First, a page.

Tags: baking, choux, savory
If you are looking for a little nibble for early evening rosé hour on the deck, might I suggest Norman Love’s Savory Puffs? I love making pâte à choux— sweet or savory, I think it’s one of the most fun classics. This particular recipe is actually a little unusual…instead of just plain old water as the liquid ingredient in the dough, it uses cucumber and onion juice, along with a bit of milk. I made a reduced-size batch (I skipped the éclair version) so rather than actually juice the cuke and onion, I just grated some of each on a box grater, salted the mix lightly and left it to drain for a while over a sieve. Then I gave it a final squeeze, measured out the juice that drained off and used it in my choux paste.
I set aside those shreds of veg in the sieve (now relieved of excess moisture) and used them in my puff filling. Waste not, want not– am I right? First I chopped them up a bit finer and then stirred them, along with some herbs and seasoning into a mild, soft cheese curd that I like called Cloumage. The smoked salmon version of the filling sounds delicious, but will have to wait for another rosé hour…perhaps next week, as I still have a few empty puffs in the freezer (and another bottle of rosé in the fridge). Want to come over?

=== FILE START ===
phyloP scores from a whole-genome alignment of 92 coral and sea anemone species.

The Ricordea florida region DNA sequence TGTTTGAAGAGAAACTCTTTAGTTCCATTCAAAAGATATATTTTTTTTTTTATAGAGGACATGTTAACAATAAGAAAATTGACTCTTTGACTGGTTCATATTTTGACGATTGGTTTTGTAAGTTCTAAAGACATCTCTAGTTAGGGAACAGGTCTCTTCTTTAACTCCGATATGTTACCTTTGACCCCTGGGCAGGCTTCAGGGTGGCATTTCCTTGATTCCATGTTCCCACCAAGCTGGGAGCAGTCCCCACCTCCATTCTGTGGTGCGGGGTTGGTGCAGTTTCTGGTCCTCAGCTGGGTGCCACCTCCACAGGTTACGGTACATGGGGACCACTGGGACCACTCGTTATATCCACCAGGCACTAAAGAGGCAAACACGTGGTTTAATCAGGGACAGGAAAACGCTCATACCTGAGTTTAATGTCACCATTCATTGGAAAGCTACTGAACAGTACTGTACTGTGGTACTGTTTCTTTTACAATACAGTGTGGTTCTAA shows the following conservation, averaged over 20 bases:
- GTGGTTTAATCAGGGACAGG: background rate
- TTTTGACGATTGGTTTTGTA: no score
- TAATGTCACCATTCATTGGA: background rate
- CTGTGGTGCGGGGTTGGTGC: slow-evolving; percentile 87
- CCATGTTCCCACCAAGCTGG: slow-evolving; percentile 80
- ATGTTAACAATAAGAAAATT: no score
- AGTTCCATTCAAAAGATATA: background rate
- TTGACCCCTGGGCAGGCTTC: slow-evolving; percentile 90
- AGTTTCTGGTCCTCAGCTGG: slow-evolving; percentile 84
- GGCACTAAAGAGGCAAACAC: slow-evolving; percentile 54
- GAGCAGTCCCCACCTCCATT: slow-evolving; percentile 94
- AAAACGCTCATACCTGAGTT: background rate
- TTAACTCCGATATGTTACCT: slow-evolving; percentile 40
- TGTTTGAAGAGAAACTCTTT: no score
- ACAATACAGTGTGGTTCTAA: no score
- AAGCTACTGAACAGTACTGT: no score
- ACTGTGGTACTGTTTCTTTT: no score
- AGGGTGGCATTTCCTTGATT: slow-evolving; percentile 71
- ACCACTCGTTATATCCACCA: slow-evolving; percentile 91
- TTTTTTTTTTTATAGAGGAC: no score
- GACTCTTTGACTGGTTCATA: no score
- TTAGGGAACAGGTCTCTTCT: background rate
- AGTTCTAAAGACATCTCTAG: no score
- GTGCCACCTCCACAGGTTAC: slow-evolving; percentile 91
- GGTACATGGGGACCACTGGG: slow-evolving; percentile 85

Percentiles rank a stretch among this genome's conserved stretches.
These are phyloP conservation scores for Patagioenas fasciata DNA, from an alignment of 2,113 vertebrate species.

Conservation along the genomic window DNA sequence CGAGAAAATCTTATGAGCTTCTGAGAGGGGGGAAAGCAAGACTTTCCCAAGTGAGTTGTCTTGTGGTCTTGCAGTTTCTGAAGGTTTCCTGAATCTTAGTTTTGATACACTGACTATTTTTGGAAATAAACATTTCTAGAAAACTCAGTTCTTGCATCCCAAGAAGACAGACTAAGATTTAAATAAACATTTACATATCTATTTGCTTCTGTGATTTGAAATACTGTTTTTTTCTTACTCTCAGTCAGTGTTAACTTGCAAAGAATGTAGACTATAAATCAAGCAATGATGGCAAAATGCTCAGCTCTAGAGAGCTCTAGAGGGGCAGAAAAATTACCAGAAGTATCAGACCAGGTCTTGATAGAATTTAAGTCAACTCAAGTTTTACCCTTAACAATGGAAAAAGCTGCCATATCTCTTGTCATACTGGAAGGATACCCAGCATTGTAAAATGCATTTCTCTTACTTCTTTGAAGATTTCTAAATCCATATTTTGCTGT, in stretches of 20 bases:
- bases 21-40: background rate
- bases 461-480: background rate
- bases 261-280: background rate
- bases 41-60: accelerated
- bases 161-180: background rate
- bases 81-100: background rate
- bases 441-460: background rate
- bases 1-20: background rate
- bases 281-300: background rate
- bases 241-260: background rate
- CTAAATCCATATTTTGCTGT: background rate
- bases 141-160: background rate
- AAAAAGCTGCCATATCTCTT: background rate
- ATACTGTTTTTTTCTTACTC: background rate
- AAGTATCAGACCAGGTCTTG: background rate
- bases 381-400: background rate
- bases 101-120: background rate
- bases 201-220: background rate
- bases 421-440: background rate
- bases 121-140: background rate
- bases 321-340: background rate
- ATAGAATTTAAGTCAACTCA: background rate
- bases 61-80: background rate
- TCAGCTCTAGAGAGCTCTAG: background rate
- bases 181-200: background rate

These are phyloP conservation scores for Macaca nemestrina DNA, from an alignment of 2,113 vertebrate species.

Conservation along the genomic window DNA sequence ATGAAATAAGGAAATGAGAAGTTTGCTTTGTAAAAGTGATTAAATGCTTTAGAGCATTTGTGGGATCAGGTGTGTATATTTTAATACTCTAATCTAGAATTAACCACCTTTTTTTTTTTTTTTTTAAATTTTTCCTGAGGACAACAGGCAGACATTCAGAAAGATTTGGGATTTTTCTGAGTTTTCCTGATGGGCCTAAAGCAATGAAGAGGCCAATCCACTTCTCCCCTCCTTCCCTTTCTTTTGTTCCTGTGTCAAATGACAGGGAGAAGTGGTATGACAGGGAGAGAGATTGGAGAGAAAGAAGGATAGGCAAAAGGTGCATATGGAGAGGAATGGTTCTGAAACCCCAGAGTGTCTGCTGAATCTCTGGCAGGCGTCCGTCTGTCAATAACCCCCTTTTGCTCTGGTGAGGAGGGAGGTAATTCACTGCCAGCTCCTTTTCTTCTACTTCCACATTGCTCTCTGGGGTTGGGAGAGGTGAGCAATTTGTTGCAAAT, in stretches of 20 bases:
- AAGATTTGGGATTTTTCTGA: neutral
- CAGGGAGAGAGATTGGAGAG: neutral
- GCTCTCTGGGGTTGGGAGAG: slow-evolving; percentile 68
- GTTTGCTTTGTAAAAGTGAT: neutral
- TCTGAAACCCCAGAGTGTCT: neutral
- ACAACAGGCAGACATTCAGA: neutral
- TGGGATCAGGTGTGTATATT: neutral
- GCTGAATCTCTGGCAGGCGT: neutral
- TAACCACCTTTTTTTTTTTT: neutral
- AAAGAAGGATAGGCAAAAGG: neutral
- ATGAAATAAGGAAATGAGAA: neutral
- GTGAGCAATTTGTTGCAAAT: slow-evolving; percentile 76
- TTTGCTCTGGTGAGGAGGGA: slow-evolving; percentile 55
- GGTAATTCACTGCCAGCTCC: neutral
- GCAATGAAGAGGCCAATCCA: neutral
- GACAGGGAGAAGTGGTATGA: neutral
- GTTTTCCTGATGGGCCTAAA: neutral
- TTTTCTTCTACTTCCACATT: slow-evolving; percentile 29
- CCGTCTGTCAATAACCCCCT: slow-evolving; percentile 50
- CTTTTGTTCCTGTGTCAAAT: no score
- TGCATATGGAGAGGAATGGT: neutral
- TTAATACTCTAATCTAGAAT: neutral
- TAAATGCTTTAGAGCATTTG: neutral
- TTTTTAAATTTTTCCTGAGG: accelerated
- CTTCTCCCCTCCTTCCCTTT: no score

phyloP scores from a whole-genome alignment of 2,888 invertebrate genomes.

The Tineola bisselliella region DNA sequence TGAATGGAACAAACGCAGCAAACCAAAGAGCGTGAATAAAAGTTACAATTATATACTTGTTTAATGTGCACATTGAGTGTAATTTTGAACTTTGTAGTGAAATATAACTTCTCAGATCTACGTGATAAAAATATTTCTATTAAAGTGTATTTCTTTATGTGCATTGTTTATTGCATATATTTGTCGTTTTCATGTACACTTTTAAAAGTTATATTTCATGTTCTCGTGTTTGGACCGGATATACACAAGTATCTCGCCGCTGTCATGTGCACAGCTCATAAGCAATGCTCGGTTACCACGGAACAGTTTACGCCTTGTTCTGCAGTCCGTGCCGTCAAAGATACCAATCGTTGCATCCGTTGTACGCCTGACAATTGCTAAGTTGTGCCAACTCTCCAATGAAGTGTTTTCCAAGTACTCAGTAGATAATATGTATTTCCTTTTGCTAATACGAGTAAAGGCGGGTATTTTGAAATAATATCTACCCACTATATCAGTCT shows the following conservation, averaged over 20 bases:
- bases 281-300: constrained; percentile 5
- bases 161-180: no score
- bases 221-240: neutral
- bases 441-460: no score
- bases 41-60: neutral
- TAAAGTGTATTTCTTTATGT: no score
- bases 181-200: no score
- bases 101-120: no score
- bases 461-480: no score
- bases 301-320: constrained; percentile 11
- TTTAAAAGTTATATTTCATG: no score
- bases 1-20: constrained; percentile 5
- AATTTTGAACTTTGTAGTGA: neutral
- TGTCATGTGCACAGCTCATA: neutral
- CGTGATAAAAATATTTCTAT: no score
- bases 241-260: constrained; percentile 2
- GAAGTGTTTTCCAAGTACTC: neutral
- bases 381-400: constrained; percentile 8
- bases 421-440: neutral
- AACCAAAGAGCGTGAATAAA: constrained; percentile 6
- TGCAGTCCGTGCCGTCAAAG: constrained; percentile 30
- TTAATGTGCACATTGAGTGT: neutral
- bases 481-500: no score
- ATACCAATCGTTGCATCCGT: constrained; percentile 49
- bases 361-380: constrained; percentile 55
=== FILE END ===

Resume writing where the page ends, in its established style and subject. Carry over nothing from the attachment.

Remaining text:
Tags: baking, choux, dessert
Choux paste treats have been well-covered here. Gougères, éclairs, cream puffs and even crullers–wait, something’s missing. How could I forget profiteroles, one of my most favorite desserts? I’ll take care of that one now with Norman Love’s Espresso Profiteroles.
Despite my love of profiteroles, I admit that I didn’t have high hopes for these. Quite frankly, I thought the picture in the book looked terrible (the choux looked bready, not light). I’m happy to report that they turned out better than expected. I’m not sure how much flavor was really contributed by adding coffee to the choux puffs themselves, but they puffed and hollowed nicely. I used espresso ice cream (instead of cinnamon) and boozed up the chocolate sauce with Kahlua (instead of Grand Marnier), so that took care of the missing coffee flavors.
These are best cut and filled right before serving, when the puffs are crisp and the ice cream is just beginning to soften. Pre-scooped and frozen is a profiterole no-no for me. And the sauce should be warm. Mmmmm…sauce…